During the drafting of the mentioned standards, based around the 6/3-litre (1.6/0.8-gal) dual flush system, the technical committee ensured that other flushing technology (of a proven water usage equivalent to the 6/3-litre (1.6/0.8-gal) dual flush system) would not be precluded from compliance with the standards. The proven single flush equivalent to the 6/3-litre (1.6/0.8-gal) dual flush system is 3.6 to 4.0 litres (0.9 to 1.1 gals).

Water Saving Potential

One of the exciting outcomes of this kind of design and development work is of course the potential for a new system to achieve major savings in water consumption while satisfying the other issues and criteria noted earlier. In this respect, theoretical studies were conducted in 1991 to simulate the estimated projected water savings in Australia over time of a 6/3-litre (1.6/0.8-gal) dual flush system compared to other flushing volumes.

The following information was used in the study to determine data for constructing the graphs shown in Figure 3:

  • Total population.

  • Projected population.

  • Total households.

  • Projected number of households.

  • Number of toilets per household.

  • Flush volumes in current use.

It has been found that these simple graphs are a very effective way to simulate or represent the potential water savings of utilizing the 6/3-litre (1.6/0.8-gal) dual flush system compared to other systems. Dr. P.J. Cooke from the School of Mathematics, University of New South Wales, prepared the Unisearch studies conducted for the senior author. A number of studies for various countries have since been conducted, including an interesting one for the United Kingdom which is shown with graphical projections in Figure 4.

The chart of the data from the study in Figure 3 clearly showed that, for Australia, the amount of water being used in the year 2020 was anticipated to be less than the amount being used in 1991. This result was achieved even with a projected population increase to 26,707,000.

As in the case of the Australian study, the graph for the UK (Figure 4) shows the substantial water savings theoretically possible with the use of the 6/3-litre (1.6/0.8-gal) dual flush system compared to the 7.5- and 6-litre (gal) options. In the study it was assumed that after the year 2000, all new and replacement cisterns would be 6-litre (1.6-gal) single flush or 6/3-litre (1.6/0.8-gal) dual flush systems.

To put the water savings figures in context, Water UK quoted that water supplied per year by water companies in the UK was 7117.5 billion litres (1.9 quadrillion gals). From the data, the projected water savings by the 6/3-litre (1.6/0.8-gal) dual flush system were shown to be 396 billion litres (104.6 trillion gals), while the water savings for the 6-litre (1.6-gal) single flush system was 152 billion litres (40.2 trillion gals). A water savings of 396 billion litres (104.6 trillion gals) or 5.56% of total water supplied annually (using current figures) will not only conserve water but will also reduce the volume of w.c. waste water to be treated.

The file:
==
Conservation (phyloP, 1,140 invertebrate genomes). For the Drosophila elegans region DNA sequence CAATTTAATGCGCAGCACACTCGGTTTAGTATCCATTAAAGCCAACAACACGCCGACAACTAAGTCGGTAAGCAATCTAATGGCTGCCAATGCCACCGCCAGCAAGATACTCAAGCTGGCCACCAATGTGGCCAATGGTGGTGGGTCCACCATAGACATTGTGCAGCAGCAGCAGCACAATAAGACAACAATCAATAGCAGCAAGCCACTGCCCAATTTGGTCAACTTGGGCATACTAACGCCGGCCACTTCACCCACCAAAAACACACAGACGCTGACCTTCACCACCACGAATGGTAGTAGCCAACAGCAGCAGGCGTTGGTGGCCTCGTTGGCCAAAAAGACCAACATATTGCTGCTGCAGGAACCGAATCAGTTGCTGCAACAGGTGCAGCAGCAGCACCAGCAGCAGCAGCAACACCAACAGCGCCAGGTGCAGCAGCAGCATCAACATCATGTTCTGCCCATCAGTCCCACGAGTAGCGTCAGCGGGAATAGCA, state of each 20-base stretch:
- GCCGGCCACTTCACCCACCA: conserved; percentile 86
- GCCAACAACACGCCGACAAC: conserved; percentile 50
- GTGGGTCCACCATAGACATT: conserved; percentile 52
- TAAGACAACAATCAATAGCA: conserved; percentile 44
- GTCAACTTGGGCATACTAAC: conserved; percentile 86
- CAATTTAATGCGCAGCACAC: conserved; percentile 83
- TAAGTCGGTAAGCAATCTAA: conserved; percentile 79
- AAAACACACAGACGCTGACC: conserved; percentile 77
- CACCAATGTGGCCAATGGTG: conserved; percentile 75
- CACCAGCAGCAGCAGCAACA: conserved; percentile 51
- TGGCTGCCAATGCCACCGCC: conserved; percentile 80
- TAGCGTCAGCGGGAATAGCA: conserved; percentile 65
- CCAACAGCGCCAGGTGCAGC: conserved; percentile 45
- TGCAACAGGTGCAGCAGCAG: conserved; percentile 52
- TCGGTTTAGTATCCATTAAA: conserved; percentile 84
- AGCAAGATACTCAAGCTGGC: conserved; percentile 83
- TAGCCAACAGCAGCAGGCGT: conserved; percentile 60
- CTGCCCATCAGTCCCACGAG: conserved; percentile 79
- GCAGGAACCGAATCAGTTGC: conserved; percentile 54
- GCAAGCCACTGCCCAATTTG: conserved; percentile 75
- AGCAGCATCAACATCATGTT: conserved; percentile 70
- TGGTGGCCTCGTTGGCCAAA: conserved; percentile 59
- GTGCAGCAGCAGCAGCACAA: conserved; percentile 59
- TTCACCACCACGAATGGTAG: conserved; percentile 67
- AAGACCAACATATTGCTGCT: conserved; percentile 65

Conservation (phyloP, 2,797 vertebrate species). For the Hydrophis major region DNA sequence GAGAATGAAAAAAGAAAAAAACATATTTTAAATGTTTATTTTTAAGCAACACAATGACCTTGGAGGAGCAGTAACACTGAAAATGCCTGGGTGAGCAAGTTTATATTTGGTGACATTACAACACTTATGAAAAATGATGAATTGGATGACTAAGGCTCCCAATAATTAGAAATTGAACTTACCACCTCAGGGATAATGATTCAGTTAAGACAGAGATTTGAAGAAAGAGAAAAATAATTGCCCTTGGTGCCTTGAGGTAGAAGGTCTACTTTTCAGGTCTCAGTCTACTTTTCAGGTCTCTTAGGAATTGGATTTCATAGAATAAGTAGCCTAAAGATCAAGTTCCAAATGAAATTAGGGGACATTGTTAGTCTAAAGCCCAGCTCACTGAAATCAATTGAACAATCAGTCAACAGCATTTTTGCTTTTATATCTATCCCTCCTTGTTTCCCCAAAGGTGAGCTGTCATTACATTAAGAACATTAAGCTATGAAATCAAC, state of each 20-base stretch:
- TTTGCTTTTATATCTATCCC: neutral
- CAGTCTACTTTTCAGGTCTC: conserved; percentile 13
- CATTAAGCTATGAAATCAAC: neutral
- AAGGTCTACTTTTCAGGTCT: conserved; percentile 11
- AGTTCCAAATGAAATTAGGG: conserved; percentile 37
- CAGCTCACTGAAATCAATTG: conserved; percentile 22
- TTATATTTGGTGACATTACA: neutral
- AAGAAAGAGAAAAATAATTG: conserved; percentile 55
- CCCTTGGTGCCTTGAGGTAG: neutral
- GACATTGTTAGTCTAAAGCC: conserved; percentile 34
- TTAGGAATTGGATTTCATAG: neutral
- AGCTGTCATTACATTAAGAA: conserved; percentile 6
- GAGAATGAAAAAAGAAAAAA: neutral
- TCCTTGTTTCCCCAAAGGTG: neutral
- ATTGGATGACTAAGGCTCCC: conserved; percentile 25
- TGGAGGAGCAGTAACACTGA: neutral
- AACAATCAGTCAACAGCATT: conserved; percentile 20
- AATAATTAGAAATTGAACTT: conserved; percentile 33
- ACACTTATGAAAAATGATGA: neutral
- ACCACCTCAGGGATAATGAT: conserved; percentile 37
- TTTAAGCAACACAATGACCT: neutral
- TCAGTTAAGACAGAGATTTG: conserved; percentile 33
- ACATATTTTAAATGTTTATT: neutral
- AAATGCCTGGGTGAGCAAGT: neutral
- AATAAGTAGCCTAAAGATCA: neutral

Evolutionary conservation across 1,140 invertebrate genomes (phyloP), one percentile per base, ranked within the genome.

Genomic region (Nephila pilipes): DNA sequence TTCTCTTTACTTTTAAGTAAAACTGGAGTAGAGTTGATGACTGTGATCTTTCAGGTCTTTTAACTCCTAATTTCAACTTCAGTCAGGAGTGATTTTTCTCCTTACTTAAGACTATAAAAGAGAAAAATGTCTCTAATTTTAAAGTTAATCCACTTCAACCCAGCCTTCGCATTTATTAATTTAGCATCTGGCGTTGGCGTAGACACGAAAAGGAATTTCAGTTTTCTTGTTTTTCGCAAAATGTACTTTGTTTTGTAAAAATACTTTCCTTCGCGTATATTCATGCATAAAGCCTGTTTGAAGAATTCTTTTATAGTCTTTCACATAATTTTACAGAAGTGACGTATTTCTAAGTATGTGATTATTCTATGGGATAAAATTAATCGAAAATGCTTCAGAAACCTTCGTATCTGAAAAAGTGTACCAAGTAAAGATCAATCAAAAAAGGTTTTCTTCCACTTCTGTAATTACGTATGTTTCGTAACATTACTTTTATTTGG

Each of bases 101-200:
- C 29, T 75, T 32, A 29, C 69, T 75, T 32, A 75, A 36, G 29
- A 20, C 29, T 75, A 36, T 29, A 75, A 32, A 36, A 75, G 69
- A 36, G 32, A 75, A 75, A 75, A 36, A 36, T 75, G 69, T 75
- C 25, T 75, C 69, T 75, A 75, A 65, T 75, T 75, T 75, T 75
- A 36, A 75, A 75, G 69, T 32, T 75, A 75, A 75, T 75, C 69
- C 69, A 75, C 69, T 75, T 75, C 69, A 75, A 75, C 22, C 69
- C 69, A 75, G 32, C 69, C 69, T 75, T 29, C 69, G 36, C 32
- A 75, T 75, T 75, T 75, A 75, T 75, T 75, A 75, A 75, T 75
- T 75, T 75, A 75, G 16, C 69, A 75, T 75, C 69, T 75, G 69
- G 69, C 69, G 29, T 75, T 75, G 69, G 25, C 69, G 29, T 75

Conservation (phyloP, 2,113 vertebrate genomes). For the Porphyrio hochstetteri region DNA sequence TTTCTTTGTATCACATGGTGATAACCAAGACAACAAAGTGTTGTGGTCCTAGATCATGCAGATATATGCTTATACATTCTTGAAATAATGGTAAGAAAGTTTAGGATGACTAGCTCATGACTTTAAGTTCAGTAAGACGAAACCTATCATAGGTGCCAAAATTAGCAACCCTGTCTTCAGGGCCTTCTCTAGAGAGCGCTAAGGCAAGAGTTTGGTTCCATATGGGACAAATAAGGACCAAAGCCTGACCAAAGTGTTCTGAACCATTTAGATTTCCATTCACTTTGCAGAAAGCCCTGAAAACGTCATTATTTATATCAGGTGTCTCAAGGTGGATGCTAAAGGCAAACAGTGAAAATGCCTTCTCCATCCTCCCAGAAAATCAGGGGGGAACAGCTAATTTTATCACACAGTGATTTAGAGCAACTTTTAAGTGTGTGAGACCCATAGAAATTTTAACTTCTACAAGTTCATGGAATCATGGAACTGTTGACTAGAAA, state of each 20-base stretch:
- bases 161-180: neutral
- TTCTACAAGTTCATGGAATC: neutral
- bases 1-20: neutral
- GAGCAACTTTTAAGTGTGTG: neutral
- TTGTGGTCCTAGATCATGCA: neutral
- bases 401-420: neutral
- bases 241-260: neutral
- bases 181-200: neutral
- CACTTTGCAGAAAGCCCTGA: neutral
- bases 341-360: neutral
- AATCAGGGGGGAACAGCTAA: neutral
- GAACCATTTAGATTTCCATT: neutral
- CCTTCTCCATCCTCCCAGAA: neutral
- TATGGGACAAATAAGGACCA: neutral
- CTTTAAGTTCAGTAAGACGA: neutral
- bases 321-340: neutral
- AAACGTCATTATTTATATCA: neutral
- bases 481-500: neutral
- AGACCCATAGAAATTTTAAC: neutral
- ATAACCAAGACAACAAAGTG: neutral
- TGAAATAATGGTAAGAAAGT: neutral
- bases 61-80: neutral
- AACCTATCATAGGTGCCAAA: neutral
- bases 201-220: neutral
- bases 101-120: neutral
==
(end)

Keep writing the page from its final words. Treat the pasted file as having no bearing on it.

These charts clearly illustrate the potential savings in water consumption which may be achieved when low-volume, dual flush w.c. technology is adopted on a statewide or national basis over an extended period of time. In Australia, the widespread adoption of this technology has conserved precious fresh water reserves and no doubt delayed the construction of costly new reservoirs and sewerage treatment works. Given an Australian population of about 18 million, the water savings have indeed been immense.


This paper has traced the development of low-volume, dual flush w.c. technology in Australia with due regard to the two-button design concept, water authority field trials, the development of the 6/3-litre (1.6/0.8-gal) dual flush system, the key design and development issues, standards and the water saving potential of this innovation.

Unique cooperation has occurred between private industry, the state and national water authorities, and most importantly, the consumers/users. Australia now benefits from the lowest (maximum) flush volume requirements in the world for water closets that can be directly connected to a standard sewer system. The performance of this dual flush technology system has been verified in the Australian marketplace, where it is now completely accepted.

This paper has also demonstrated the value of conducting user trials concurrently with an iterative design and development process--that is, from the earliest conceptual stage right through to the development of prototypes and on to the final commercial introduction of the product. Therefore, the water saving benefits of the system have been fully validated. There is little doubt that the wide adoption of this w.c. concept has realized savings of billions of litres of water annually.

The design and development of w.c.s that are simple in operation and which appeal to users has been shown to be fundamental to the market success of the two-button dual flush system.

Comprehensive field trials of w.c. concepts have provided a databank of vital design information, which has led to a much better understanding of the manufacturer/consumer relationship.

It is worth noting that there is still substantial scope for further reductions in water consumption with the use of 6/3-litre (1.6/0.8-gal) dual flush systems.